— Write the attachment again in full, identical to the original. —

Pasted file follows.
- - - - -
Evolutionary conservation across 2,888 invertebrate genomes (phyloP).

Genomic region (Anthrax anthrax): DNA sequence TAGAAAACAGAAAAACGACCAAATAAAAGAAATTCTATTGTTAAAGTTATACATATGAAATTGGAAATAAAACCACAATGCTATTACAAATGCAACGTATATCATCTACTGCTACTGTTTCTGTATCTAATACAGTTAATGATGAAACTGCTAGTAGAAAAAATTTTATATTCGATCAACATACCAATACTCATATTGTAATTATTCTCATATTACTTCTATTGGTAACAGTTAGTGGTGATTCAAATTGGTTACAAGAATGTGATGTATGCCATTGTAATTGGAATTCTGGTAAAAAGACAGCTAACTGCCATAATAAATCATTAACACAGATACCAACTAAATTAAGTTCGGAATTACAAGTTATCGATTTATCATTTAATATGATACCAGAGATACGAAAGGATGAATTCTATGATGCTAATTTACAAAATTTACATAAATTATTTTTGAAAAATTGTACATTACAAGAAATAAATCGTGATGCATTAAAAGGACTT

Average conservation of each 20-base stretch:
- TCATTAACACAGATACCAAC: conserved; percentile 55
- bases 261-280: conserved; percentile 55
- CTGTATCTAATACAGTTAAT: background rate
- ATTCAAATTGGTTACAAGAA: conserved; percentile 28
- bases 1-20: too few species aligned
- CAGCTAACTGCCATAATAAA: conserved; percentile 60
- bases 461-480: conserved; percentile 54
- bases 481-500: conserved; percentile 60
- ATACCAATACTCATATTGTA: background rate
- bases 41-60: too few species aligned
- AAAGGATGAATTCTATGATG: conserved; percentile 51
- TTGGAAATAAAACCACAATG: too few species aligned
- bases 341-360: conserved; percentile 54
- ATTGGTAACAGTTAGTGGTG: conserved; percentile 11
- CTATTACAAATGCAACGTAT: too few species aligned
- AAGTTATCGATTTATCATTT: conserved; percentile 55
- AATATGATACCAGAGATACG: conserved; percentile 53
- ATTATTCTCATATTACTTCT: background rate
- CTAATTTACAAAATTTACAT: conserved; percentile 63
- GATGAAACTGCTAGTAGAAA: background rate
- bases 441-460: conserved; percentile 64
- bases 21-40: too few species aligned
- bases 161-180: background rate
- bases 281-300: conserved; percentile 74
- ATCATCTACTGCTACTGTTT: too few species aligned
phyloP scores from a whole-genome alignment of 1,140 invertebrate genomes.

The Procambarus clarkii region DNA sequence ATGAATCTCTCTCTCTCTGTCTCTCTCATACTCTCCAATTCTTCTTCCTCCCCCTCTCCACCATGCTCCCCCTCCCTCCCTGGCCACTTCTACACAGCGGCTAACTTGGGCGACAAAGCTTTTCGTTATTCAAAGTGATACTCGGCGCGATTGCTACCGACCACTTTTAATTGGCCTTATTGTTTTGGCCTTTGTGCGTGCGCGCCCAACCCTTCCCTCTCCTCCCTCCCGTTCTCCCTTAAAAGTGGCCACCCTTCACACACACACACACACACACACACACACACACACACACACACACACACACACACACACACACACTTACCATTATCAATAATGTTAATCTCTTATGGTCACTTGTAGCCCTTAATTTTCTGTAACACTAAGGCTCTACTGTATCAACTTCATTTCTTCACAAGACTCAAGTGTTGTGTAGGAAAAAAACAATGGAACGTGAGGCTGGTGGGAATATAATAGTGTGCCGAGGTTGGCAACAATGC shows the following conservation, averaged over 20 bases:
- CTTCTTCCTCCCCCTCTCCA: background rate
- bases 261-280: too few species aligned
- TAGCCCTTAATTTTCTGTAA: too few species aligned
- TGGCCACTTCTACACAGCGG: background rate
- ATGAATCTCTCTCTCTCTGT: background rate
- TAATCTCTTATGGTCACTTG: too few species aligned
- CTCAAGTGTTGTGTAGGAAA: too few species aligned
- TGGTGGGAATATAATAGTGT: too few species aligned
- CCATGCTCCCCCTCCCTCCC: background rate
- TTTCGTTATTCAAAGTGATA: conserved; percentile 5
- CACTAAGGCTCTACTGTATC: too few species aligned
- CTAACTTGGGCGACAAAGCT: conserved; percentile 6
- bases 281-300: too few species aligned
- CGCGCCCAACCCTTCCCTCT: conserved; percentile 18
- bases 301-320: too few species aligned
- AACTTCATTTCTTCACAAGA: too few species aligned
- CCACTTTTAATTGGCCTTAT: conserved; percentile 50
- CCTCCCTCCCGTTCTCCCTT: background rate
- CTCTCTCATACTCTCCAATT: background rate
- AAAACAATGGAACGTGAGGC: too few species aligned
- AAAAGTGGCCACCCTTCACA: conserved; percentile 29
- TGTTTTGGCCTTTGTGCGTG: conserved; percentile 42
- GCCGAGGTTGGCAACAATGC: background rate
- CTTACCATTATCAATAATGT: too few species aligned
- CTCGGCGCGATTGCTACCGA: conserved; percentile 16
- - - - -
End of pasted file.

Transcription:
Evolutionary conservation across 2,888 invertebrate genomes (phyloP).

Genomic region (Anthrax anthrax): DNA sequence TAGAAAACAGAAAAACGACCAAATAAAAGAAATTCTATTGTTAAAGTTATACATATGAAATTGGAAATAAAACCACAATGCTATTACAAATGCAACGTATATCATCTACTGCTACTGTTTCTGTATCTAATACAGTTAATGATGAAACTGCTAGTAGAAAAAATTTTATATTCGATCAACATACCAATACTCATATTGTAATTATTCTCATATTACTTCTATTGGTAACAGTTAGTGGTGATTCAAATTGGTTACAAGAATGTGATGTATGCCATTGTAATTGGAATTCTGGTAAAAAGACAGCTAACTGCCATAATAAATCATTAACACAGATACCAACTAAATTAAGTTCGGAATTACAAGTTATCGATTTATCATTTAATATGATACCAGAGATACGAAAGGATGAATTCTATGATGCTAATTTACAAAATTTACATAAATTATTTTTGAAAAATTGTACATTACAAGAAATAAATCGTGATGCATTAAAAGGACTT

Average conservation of each 20-base stretch:
- TCATTAACACAGATACCAAC: conserved; percentile 55
- bases 261-280: conserved; percentile 55
- CTGTATCTAATACAGTTAAT: background rate
- ATTCAAATTGGTTACAAGAA: conserved; percentile 28
- bases 1-20: too few species aligned
- CAGCTAACTGCCATAATAAA: conserved; percentile 60
- bases 461-480: conserved; percentile 54
- bases 481-500: conserved; percentile 60
- ATACCAATACTCATATTGTA: background rate
- bases 41-60: too few species aligned
- AAAGGATGAATTCTATGATG: conserved; percentile 51
- TTGGAAATAAAACCACAATG: too few species aligned
- bases 341-360: conserved; percentile 54
- ATTGGTAACAGTTAGTGGTG: conserved; percentile 11
- CTATTACAAATGCAACGTAT: too few species aligned
- AAGTTATCGATTTATCATTT: conserved; percentile 55
- AATATGATACCAGAGATACG: conserved; percentile 53
- ATTATTCTCATATTACTTCT: background rate
- CTAATTTACAAAATTTACAT: conserved; percentile 63
- GATGAAACTGCTAGTAGAAA: background rate
- bases 441-460: conserved; percentile 64
- bases 21-40: too few species aligned
- bases 161-180: background rate
- bases 281-300: conserved; percentile 74
- ATCATCTACTGCTACTGTTT: too few species aligned
phyloP scores from a whole-genome alignment of 1,140 invertebrate genomes.

The Procambarus clarkii region DNA sequence ATGAATCTCTCTCTCTCTGTCTCTCTCATACTCTCCAATTCTTCTTCCTCCCCCTCTCCACCATGCTCCCCCTCCCTCCCTGGCCACTTCTACACAGCGGCTAACTTGGGCGACAAAGCTTTTCGTTATTCAAAGTGATACTCGGCGCGATTGCTACCGACCACTTTTAATTGGCCTTATTGTTTTGGCCTTTGTGCGTGCGCGCCCAACCCTTCCCTCTCCTCCCTCCCGTTCTCCCTTAAAAGTGGCCACCCTTCACACACACACACACACACACACACACACACACACACACACACACACACACACACACACACACACTTACCATTATCAATAATGTTAATCTCTTATGGTCACTTGTAGCCCTTAATTTTCTGTAACACTAAGGCTCTACTGTATCAACTTCATTTCTTCACAAGACTCAAGTGTTGTGTAGGAAAAAAACAATGGAACGTGAGGCTGGTGGGAATATAATAGTGTGCCGAGGTTGGCAACAATGC shows the following conservation, averaged over 20 bases:
- CTTCTTCCTCCCCCTCTCCA: background rate
- bases 261-280: too few species aligned
- TAGCCCTTAATTTTCTGTAA: too few species aligned
- TGGCCACTTCTACACAGCGG: background rate
- ATGAATCTCTCTCTCTCTGT: background rate
- TAATCTCTTATGGTCACTTG: too few species aligned
- CTCAAGTGTTGTGTAGGAAA: too few species aligned
- TGGTGGGAATATAATAGTGT: too few species aligned
- CCATGCTCCCCCTCCCTCCC: background rate
- TTTCGTTATTCAAAGTGATA: conserved; percentile 5
- CACTAAGGCTCTACTGTATC: too few species aligned
- CTAACTTGGGCGACAAAGCT: conserved; percentile 6
- bases 281-300: too few species aligned
- CGCGCCCAACCCTTCCCTCT: conserved; percentile 18
- bases 301-320: too few species aligned
- AACTTCATTTCTTCACAAGA: too few species aligned
- CCACTTTTAATTGGCCTTAT: conserved; percentile 50
- CCTCCCTCCCGTTCTCCCTT: background rate
- CTCTCTCATACTCTCCAATT: background rate
- AAAACAATGGAACGTGAGGC: too few species aligned
- AAAAGTGGCCACCCTTCACA: conserved; percentile 29
- TGTTTTGGCCTTTGTGCGTG: conserved; percentile 42
- GCCGAGGTTGGCAACAATGC: background rate
- CTTACCATTATCAATAATGT: too few species aligned
- CTCGGCGCGATTGCTACCGA: conserved; percentile 16